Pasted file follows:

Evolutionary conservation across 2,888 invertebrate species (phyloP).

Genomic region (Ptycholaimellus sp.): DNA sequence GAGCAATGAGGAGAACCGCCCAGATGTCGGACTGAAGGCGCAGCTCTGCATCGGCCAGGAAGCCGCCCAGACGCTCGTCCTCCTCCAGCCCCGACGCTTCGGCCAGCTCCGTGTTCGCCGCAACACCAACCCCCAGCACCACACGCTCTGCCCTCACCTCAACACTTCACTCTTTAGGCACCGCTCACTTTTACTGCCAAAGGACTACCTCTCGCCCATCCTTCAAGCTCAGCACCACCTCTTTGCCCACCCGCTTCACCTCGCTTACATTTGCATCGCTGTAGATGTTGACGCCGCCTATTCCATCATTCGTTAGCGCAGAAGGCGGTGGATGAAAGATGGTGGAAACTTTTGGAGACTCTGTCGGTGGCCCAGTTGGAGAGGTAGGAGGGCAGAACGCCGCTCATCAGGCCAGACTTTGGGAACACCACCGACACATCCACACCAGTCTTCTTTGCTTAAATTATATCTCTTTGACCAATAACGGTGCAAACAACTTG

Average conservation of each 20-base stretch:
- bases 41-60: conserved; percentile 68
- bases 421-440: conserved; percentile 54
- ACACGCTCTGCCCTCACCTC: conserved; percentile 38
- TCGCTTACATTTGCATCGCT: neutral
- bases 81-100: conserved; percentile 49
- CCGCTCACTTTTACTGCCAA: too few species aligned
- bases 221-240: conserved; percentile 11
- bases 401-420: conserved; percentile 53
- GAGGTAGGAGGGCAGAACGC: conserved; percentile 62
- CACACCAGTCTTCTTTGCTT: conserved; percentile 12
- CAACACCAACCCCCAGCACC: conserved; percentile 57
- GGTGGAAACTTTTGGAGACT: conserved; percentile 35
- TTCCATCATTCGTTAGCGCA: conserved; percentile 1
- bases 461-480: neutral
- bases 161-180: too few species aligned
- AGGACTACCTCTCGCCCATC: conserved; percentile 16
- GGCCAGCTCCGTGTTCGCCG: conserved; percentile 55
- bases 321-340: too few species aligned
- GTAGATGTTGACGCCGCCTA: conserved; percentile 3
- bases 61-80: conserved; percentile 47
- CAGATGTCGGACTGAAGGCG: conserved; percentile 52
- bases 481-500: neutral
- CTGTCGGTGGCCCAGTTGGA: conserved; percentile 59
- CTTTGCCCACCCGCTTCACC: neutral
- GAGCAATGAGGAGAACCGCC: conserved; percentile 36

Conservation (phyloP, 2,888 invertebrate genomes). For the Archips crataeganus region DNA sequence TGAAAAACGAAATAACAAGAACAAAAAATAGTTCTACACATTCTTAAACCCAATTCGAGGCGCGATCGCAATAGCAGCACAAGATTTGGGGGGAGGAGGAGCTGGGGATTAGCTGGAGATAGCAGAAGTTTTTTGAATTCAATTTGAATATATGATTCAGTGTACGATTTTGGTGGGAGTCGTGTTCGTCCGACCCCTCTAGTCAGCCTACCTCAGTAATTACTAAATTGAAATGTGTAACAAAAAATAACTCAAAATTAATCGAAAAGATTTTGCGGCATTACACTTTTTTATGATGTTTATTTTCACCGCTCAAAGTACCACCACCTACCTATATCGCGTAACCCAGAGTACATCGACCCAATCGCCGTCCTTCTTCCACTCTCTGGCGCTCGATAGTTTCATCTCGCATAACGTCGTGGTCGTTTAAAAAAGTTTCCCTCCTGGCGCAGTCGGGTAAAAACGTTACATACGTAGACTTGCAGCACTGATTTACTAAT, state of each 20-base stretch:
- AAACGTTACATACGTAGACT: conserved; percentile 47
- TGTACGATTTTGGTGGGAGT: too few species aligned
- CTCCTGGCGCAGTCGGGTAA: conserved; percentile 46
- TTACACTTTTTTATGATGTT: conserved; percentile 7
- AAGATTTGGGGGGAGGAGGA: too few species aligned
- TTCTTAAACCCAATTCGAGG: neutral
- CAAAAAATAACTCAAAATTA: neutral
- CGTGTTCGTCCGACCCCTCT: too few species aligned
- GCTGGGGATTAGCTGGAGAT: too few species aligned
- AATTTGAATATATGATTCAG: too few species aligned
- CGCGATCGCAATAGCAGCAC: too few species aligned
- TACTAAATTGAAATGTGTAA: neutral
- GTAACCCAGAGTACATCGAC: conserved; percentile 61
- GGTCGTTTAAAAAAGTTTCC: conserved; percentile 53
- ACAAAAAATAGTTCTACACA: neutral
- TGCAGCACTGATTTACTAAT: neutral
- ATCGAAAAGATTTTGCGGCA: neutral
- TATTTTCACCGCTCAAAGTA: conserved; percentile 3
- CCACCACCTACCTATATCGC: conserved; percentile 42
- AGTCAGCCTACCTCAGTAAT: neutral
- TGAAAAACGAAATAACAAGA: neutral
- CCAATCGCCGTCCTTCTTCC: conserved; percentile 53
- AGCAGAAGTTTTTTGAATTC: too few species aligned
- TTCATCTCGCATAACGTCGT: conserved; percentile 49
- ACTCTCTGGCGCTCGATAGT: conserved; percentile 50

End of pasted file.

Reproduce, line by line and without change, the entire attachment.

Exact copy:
Evolutionary conservation across 2,888 invertebrate species (phyloP).

Genomic region (Ptycholaimellus sp.): DNA sequence GAGCAATGAGGAGAACCGCCCAGATGTCGGACTGAAGGCGCAGCTCTGCATCGGCCAGGAAGCCGCCCAGACGCTCGTCCTCCTCCAGCCCCGACGCTTCGGCCAGCTCCGTGTTCGCCGCAACACCAACCCCCAGCACCACACGCTCTGCCCTCACCTCAACACTTCACTCTTTAGGCACCGCTCACTTTTACTGCCAAAGGACTACCTCTCGCCCATCCTTCAAGCTCAGCACCACCTCTTTGCCCACCCGCTTCACCTCGCTTACATTTGCATCGCTGTAGATGTTGACGCCGCCTATTCCATCATTCGTTAGCGCAGAAGGCGGTGGATGAAAGATGGTGGAAACTTTTGGAGACTCTGTCGGTGGCCCAGTTGGAGAGGTAGGAGGGCAGAACGCCGCTCATCAGGCCAGACTTTGGGAACACCACCGACACATCCACACCAGTCTTCTTTGCTTAAATTATATCTCTTTGACCAATAACGGTGCAAACAACTTG

Average conservation of each 20-base stretch:
- bases 41-60: conserved; percentile 68
- bases 421-440: conserved; percentile 54
- ACACGCTCTGCCCTCACCTC: conserved; percentile 38
- TCGCTTACATTTGCATCGCT: neutral
- bases 81-100: conserved; percentile 49
- CCGCTCACTTTTACTGCCAA: too few species aligned
- bases 221-240: conserved; percentile 11
- bases 401-420: conserved; percentile 53
- GAGGTAGGAGGGCAGAACGC: conserved; percentile 62
- CACACCAGTCTTCTTTGCTT: conserved; percentile 12
- CAACACCAACCCCCAGCACC: conserved; percentile 57
- GGTGGAAACTTTTGGAGACT: conserved; percentile 35
- TTCCATCATTCGTTAGCGCA: conserved; percentile 1
- bases 461-480: neutral
- bases 161-180: too few species aligned
- AGGACTACCTCTCGCCCATC: conserved; percentile 16
- GGCCAGCTCCGTGTTCGCCG: conserved; percentile 55
- bases 321-340: too few species aligned
- GTAGATGTTGACGCCGCCTA: conserved; percentile 3
- bases 61-80: conserved; percentile 47
- CAGATGTCGGACTGAAGGCG: conserved; percentile 52
- bases 481-500: neutral
- CTGTCGGTGGCCCAGTTGGA: conserved; percentile 59
- CTTTGCCCACCCGCTTCACC: neutral
- GAGCAATGAGGAGAACCGCC: conserved; percentile 36

Conservation (phyloP, 2,888 invertebrate genomes). For the Archips crataeganus region DNA sequence TGAAAAACGAAATAACAAGAACAAAAAATAGTTCTACACATTCTTAAACCCAATTCGAGGCGCGATCGCAATAGCAGCACAAGATTTGGGGGGAGGAGGAGCTGGGGATTAGCTGGAGATAGCAGAAGTTTTTTGAATTCAATTTGAATATATGATTCAGTGTACGATTTTGGTGGGAGTCGTGTTCGTCCGACCCCTCTAGTCAGCCTACCTCAGTAATTACTAAATTGAAATGTGTAACAAAAAATAACTCAAAATTAATCGAAAAGATTTTGCGGCATTACACTTTTTTATGATGTTTATTTTCACCGCTCAAAGTACCACCACCTACCTATATCGCGTAACCCAGAGTACATCGACCCAATCGCCGTCCTTCTTCCACTCTCTGGCGCTCGATAGTTTCATCTCGCATAACGTCGTGGTCGTTTAAAAAAGTTTCCCTCCTGGCGCAGTCGGGTAAAAACGTTACATACGTAGACTTGCAGCACTGATTTACTAAT, state of each 20-base stretch:
- AAACGTTACATACGTAGACT: conserved; percentile 47
- TGTACGATTTTGGTGGGAGT: too few species aligned
- CTCCTGGCGCAGTCGGGTAA: conserved; percentile 46
- TTACACTTTTTTATGATGTT: conserved; percentile 7
- AAGATTTGGGGGGAGGAGGA: too few species aligned
- TTCTTAAACCCAATTCGAGG: neutral
- CAAAAAATAACTCAAAATTA: neutral
- CGTGTTCGTCCGACCCCTCT: too few species aligned
- GCTGGGGATTAGCTGGAGAT: too few species aligned
- AATTTGAATATATGATTCAG: too few species aligned
- CGCGATCGCAATAGCAGCAC: too few species aligned
- TACTAAATTGAAATGTGTAA: neutral
- GTAACCCAGAGTACATCGAC: conserved; percentile 61
- GGTCGTTTAAAAAAGTTTCC: conserved; percentile 53
- ACAAAAAATAGTTCTACACA: neutral
- TGCAGCACTGATTTACTAAT: neutral
- ATCGAAAAGATTTTGCGGCA: neutral
- TATTTTCACCGCTCAAAGTA: conserved; percentile 3
- CCACCACCTACCTATATCGC: conserved; percentile 42
- AGTCAGCCTACCTCAGTAAT: neutral
- TGAAAAACGAAATAACAAGA: neutral
- CCAATCGCCGTCCTTCTTCC: conserved; percentile 53
- AGCAGAAGTTTTTTGAATTC: too few species aligned
- TTCATCTCGCATAACGTCGT: conserved; percentile 49
- ACTCTCTGGCGCTCGATAGT: conserved; percentile 50